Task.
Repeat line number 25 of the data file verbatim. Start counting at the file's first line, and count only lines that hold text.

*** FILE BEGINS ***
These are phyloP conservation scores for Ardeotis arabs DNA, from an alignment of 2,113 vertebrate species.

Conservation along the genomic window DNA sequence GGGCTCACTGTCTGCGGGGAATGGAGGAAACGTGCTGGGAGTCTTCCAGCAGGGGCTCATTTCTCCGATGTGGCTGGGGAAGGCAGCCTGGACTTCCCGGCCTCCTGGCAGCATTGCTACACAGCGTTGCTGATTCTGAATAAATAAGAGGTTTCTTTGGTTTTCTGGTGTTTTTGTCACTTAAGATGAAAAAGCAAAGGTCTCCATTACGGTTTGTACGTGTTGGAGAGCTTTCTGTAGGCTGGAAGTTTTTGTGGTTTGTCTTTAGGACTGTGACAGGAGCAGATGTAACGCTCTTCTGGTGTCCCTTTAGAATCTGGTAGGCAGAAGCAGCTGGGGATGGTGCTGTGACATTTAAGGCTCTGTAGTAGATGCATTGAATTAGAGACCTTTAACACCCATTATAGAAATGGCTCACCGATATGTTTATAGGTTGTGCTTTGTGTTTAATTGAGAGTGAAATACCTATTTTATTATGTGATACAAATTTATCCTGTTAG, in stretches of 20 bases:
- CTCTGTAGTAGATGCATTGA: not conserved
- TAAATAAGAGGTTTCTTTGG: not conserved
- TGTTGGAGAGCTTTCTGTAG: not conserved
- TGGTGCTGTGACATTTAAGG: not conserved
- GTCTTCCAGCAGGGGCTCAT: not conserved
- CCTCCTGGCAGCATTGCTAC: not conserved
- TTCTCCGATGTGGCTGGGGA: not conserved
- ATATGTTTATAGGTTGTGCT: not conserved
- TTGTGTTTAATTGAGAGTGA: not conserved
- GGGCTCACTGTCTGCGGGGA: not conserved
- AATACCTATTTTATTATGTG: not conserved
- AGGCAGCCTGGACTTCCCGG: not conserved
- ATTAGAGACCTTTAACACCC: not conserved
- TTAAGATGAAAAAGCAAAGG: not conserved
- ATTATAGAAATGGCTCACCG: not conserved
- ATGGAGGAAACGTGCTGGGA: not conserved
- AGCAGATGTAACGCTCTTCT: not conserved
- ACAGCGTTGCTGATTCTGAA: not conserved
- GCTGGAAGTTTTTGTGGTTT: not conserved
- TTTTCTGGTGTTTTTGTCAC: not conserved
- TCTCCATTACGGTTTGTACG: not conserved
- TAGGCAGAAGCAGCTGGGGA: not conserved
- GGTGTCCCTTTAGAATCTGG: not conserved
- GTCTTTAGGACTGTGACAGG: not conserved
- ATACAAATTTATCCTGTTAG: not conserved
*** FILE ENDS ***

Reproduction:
- GGTGTCCCTTTAGAATCTGG: not conserved